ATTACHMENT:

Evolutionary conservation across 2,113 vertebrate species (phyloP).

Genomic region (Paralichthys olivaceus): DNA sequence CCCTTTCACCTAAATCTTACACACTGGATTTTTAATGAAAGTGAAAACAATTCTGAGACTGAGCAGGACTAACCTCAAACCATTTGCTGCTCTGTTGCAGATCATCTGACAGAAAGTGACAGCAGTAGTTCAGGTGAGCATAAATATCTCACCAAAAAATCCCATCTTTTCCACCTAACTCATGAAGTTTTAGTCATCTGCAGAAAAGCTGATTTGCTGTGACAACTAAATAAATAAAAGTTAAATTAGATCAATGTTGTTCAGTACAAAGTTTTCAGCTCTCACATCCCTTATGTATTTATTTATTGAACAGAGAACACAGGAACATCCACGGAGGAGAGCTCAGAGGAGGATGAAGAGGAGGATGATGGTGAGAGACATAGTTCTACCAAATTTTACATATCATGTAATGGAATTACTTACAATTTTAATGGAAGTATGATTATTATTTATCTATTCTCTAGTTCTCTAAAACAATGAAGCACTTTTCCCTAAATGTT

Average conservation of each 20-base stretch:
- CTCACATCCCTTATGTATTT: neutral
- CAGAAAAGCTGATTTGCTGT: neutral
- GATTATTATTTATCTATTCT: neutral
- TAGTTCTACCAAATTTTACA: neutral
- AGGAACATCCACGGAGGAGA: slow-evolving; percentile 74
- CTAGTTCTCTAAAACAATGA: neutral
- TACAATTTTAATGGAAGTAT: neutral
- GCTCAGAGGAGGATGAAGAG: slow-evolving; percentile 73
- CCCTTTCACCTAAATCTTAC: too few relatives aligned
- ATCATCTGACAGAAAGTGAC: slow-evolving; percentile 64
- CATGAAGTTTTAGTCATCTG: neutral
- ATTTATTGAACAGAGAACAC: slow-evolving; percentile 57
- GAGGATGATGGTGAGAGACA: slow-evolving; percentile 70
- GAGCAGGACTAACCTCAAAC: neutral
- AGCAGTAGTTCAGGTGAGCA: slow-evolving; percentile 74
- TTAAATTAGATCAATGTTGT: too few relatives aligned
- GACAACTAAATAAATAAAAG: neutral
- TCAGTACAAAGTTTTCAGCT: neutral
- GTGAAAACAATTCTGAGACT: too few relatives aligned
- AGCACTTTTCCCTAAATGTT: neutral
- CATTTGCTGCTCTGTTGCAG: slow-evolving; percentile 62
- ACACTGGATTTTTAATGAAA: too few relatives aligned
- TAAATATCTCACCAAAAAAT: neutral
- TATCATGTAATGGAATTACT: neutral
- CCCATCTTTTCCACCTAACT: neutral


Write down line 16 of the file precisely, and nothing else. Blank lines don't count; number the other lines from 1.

- GAGGATGATGGTGAGAGACA: slow-evolving; percentile 70